Institution Definition

The Convention for the Protection of Human Rights and Fundamental Freedoms, better known as the European Convention on Human Rights, was opened for signature in Rome on 4 November 1950 and came into force in 1953. It was the first instrument to give effect to certain of the rights stated in the Universal Declaration of Human Rights and make them binding. Since its adoption in 1950 the Convention has been amended a number of times and supplemented with many rights in addition to those set forth in the original text. © European Court of Human Rights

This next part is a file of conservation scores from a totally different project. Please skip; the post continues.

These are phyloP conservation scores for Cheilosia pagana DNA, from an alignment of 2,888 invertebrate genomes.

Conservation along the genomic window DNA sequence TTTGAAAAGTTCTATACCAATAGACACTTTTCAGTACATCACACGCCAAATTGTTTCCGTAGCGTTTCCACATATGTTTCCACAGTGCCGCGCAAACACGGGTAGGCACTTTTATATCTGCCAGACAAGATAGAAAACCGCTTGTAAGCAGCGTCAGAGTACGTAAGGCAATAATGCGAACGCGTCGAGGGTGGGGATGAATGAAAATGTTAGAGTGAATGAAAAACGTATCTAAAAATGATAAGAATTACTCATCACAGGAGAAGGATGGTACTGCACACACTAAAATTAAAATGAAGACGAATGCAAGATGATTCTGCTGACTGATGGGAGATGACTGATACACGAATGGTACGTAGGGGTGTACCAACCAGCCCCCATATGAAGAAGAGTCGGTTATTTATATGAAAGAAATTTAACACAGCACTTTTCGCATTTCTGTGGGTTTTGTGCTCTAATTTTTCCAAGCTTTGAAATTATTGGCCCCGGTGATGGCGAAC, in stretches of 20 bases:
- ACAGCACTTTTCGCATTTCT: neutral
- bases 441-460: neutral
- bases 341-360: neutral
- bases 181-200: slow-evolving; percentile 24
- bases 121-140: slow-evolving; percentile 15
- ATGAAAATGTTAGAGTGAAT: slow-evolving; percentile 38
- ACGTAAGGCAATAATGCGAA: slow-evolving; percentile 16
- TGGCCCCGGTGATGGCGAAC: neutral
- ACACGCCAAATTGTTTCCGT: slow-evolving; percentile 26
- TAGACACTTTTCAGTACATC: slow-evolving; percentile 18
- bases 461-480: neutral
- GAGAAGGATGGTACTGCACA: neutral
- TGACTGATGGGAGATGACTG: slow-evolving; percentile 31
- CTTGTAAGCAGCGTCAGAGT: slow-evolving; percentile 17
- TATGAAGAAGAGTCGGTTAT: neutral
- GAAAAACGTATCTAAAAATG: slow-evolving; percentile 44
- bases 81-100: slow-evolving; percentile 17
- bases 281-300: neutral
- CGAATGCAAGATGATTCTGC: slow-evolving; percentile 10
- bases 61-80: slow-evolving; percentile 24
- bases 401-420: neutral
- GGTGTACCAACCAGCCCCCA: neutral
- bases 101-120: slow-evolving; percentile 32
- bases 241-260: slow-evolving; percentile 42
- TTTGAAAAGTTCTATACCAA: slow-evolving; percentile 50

Although the EU Courts appraise the legality of EU acts in light of the ECHR, the fact remains that such acts are essentially shielded from ECtHR scrutiny. This is because the EU is not a signatory to the ECHR, and Member State implementation of EU law, to a large extent, remains protected from oversight by the ECtHR. Under the current state of the law, as a non-signatory to the Convention, the EU cannot be brought before the ECtHR. The EU’s accession to the ECHR, as previously considered during the 1990s, would be the most obvious way of holding the EU accountable before the ECtHR. However, under the realm of the Maastricht version of the Treaties, the Court of Justice considered, in Opinion 2/94, that the European Community was not competent to accede to the ECHR. In particular, the EC legal system did not, at that time, contain any legal provision enabling the EC to take measures in the field of human rights.In addition, Member State implementation of EU law is largely protected from ECtHR scrutiny. Excerpt from the e-Competitions special issue "Competition law and the ECHR: An overview of ECHR and EU case law"

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